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BP CEO Grilled on Capitol Hill; Killer to Face Firing Squad

Aired June 17, 2010 - 18:00   ET


WOLF BLITZER, CNN ANCHOR: And to our viewers, you're in THE SITUATION ROOM.

Happening now: Lawmakers give BP's boss a grilling, but they only get frustrated in the process, an extraordinary showdown, as a Republican apologizes for accusing the Obama administration of a shakedown.

Unwilling to wait for the government to act, a small town launches its own fight against the invading oil. We're on the scene in Alabama.

And he will be strapped to a chair with a target placed over his heart. A convicted killer is due in the coming hours to be executed by a firing squad here in the United States, unless he gains a last- minute reprieve.

We want to welcome our viewers in the United States and around the world. I'm Wolf Blitzer. You're in THE SITUATION ROOM.

BP's boss, Tony Hayward, was on Capitol Hill today testifying for the first time since the April 20 oil spill. The CEO of the oil giant got it from both sides of the aisle, as lawmakers gave him quite a grilling.

Let's go straight to our senior congressional correspondent, Dana Bash. She watched it all unfold.

The sparks were flying, Dana.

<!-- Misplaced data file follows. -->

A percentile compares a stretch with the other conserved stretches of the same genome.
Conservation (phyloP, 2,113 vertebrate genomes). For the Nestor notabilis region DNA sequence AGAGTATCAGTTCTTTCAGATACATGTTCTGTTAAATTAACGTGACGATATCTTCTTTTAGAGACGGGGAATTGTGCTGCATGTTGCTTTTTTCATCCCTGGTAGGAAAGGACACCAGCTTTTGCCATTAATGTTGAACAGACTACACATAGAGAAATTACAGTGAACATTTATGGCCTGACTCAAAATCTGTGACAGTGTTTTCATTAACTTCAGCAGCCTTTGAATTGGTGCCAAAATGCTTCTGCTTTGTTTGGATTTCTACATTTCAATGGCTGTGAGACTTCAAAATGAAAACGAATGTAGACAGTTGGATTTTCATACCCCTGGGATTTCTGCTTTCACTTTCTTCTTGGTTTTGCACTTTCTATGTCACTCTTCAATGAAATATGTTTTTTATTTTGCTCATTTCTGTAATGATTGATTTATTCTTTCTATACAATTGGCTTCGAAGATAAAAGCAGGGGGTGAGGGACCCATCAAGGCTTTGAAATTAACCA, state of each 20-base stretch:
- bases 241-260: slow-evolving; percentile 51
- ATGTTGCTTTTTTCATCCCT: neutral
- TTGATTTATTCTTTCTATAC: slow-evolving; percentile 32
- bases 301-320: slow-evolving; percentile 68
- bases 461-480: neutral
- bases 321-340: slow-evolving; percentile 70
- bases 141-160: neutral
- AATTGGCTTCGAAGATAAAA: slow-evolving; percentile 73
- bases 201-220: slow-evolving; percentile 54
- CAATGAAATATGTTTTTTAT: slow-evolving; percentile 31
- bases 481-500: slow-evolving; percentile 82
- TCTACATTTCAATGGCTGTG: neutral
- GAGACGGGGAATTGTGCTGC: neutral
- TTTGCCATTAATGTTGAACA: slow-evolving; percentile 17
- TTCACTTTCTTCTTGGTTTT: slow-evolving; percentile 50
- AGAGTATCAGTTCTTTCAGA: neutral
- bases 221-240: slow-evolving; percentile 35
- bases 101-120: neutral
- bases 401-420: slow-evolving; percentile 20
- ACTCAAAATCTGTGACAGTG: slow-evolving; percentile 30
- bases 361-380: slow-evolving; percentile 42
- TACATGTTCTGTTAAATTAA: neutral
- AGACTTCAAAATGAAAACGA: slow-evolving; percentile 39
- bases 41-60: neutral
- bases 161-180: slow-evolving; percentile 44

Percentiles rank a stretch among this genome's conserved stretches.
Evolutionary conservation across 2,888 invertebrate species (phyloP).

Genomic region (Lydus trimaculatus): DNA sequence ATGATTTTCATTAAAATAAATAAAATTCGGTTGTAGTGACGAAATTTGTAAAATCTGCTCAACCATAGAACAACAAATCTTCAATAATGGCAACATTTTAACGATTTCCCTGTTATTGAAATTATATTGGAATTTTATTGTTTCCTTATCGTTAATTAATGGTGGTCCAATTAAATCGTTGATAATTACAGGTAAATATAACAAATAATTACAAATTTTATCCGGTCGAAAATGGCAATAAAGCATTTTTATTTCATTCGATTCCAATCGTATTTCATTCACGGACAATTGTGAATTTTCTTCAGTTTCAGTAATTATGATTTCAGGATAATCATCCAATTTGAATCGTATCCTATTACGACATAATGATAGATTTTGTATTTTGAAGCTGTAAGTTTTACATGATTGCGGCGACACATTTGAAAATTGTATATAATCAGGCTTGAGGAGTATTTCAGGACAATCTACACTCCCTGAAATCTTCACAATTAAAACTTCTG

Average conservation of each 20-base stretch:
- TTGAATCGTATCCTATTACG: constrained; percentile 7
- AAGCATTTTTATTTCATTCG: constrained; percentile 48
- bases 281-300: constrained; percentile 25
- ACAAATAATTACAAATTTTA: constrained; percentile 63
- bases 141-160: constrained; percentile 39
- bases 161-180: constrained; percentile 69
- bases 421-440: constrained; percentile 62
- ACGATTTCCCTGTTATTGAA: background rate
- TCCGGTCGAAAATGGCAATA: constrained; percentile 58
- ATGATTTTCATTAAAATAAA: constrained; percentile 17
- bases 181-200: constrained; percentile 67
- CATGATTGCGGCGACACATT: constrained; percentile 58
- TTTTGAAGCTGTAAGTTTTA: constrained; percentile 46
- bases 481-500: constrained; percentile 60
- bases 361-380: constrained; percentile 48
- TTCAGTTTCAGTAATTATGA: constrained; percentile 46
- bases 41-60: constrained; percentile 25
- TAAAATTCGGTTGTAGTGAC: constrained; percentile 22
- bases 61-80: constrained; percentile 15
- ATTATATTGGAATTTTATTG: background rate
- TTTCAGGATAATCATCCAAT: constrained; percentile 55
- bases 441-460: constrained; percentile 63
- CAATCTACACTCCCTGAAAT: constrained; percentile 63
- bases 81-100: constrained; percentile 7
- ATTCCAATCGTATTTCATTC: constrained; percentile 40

DANA BASH, CNN SENIOR CONGRESSIONAL CORRESPONDENT: They were, and chairman of that committee, Bart Stupak, just finally wrapped up the day-long hearing. And he told Tony Hayward that his evasiveness only served to increase, not decrease Americans' frustration.

Whether it is the criminal investigation his company is facing or something else, Tony Hayward was no hope to lawmakers who are trying to prove that BP tried to save money and did so by cutting corners.


BASH (voice-over): With his hand in the air, Tony Hayward swore to give:

REP. BART STUPAK (D), MICHIGAN: Truth, the whole truth, nothing but the truth the matter pending before this committee? TONY HAYWARD, CEO, BP GROUP: I do.

BASH: But what BP's beleaguered CEO gave lawmakers was a whole lot of this.

HAYWARD: I wasn't part of the decision-making process on this well. I had no prior knowledge or involvement in the drilling of this well. I wasn't involved in any of the decision-making.

BASH: This investigative committee's goal? Get more information about crucial decisions leading up to Deepwater Horizon's explosion that lawmakers say show BP putting profit ahead of safety. Democrats tried.